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Intern Series: In the Wake of History

In a city that seems to have museums and monuments around every corner, my favorite place to take in our Nation’s history is not found on any list of the “Top 10 places to visit in Washington, D.C.” Rather, it is a room within the Eisenhower Executive Office Building – the Vice President’s Ceremonial Office. This room, used by Presidents, Vice Presidents, and Secretaries of the Navy at various points in history, is filled with items large and small that mark its historical significance. From the china cabinet that belonged to President Ulysses S. Grant, to the anchor-embellished doorknobs, the living history of the ceremonial office is visible everywhere you look.

The Vice President’s Ceremonial Office was originally part of the Secretary of the Navy’s suite, and reminders of its naval origins are evident everywhere and, in some cases, are quite unexpected.  For example, there is a picture of former Navy Secretary Josephus Daniels – the supposed namesake for the phrase a “cup of Joe” – who once occupied this office.  More prominently, several model ships encased in glass are placed throughout the room. Like a ship, which is architecturally astonishing but built for a reason beyond aesthetics, this ceremonial office is dignified in its design yet practical in its purpose. It is in this office that the Vice President holds swearing in ceremonies for Cabinet members, roundtables with citizens from across the country, and meetings with leaders from around the globe.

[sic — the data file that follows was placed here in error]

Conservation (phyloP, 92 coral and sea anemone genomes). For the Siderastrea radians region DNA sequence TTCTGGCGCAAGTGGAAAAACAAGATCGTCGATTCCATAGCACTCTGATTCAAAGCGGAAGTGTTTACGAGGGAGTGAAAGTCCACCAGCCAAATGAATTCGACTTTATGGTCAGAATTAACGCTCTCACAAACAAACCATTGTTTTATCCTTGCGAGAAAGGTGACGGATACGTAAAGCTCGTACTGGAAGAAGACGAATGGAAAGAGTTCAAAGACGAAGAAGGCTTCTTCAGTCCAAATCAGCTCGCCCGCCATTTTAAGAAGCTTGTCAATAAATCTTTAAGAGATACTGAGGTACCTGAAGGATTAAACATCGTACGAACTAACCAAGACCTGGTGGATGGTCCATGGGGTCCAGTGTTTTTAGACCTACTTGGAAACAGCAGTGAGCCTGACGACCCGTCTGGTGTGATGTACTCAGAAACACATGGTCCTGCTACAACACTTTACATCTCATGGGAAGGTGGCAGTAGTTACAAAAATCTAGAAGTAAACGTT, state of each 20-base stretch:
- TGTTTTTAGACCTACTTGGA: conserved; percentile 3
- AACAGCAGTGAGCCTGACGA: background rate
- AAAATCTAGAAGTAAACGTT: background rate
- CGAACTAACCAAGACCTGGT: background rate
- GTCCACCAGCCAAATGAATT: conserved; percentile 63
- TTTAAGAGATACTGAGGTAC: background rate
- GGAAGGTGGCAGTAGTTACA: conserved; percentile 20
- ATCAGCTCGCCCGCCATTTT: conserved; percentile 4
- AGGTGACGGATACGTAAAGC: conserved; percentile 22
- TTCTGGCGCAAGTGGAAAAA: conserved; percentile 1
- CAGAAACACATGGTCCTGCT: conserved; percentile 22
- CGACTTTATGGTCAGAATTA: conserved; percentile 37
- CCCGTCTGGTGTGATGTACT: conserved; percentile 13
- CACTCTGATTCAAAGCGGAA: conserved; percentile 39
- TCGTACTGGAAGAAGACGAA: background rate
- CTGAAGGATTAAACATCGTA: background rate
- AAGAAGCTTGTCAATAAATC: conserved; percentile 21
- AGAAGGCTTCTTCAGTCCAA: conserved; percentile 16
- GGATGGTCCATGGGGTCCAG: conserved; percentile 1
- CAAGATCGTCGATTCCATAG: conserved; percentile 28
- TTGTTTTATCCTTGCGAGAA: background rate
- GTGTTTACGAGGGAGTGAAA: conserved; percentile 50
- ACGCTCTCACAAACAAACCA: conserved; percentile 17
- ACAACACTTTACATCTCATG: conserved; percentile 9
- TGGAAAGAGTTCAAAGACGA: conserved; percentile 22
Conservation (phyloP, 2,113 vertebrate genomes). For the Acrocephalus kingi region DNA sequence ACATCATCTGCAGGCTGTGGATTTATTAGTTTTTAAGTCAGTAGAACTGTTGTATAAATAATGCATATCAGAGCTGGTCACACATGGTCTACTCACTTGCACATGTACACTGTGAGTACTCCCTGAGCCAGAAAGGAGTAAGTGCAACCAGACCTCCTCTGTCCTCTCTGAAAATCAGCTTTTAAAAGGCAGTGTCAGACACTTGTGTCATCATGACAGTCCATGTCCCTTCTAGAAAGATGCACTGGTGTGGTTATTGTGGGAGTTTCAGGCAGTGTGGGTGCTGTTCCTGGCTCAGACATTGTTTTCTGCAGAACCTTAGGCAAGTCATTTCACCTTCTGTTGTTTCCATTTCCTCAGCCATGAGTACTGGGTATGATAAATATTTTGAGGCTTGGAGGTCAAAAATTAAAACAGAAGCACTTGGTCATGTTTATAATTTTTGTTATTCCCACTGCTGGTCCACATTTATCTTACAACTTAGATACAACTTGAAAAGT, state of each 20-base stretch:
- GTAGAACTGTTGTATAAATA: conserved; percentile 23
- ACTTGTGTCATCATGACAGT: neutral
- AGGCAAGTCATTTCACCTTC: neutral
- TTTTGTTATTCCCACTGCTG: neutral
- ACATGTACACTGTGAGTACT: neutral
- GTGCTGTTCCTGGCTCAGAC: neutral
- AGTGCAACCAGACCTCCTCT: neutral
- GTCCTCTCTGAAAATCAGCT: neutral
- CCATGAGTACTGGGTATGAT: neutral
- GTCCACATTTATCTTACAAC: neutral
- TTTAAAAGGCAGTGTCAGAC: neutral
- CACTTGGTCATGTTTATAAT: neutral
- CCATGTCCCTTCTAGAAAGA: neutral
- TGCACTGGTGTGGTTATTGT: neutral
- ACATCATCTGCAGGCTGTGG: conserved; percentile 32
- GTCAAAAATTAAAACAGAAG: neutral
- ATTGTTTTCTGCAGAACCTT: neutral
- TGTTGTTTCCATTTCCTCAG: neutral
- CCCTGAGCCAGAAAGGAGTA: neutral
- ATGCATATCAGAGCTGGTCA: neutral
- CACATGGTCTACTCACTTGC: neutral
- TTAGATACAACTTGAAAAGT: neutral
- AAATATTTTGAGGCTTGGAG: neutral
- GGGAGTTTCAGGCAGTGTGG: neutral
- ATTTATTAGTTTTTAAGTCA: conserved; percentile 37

The Theodore Roosevelt Desk stands in the room as another object that ties the three histories of this office together. President Theodore Roosevelt used this desk during his presidency, but he first worked in this suite as Assistant Secretary of the Navy in the late nineteenth century (as did future President Franklin Delano Roosevelt).  The desk is most well-known for its top drawer, which has been signed by Presidents Woodrow Wilson, Harry Truman, Dwight Eisenhower, and George H.W. Bush and Vice Presidents Nelson Rockefeller, Walter Mondale, Dan Quayle, Al Gore, Dick Cheney, and Joe Biden.

The Navy’s motto is “Not for self but for country.” This is also a fitting description of how the Vice President’s Ceremonial Office is used today. As an intern, walking into the Vice President’s Ceremonial Office reminds me how grateful I am for the small role I get to play in serving my country and for all of the individuals past and present who have walked into this room striving to make America great.

Veronica Schilb is from Indianapolis, Indiana, and is a second year law student at the Indiana University Robert H. McKinney School of Law. Veronica is a member of the Summer 2017 White House Internship Program in the Office of the Vice President.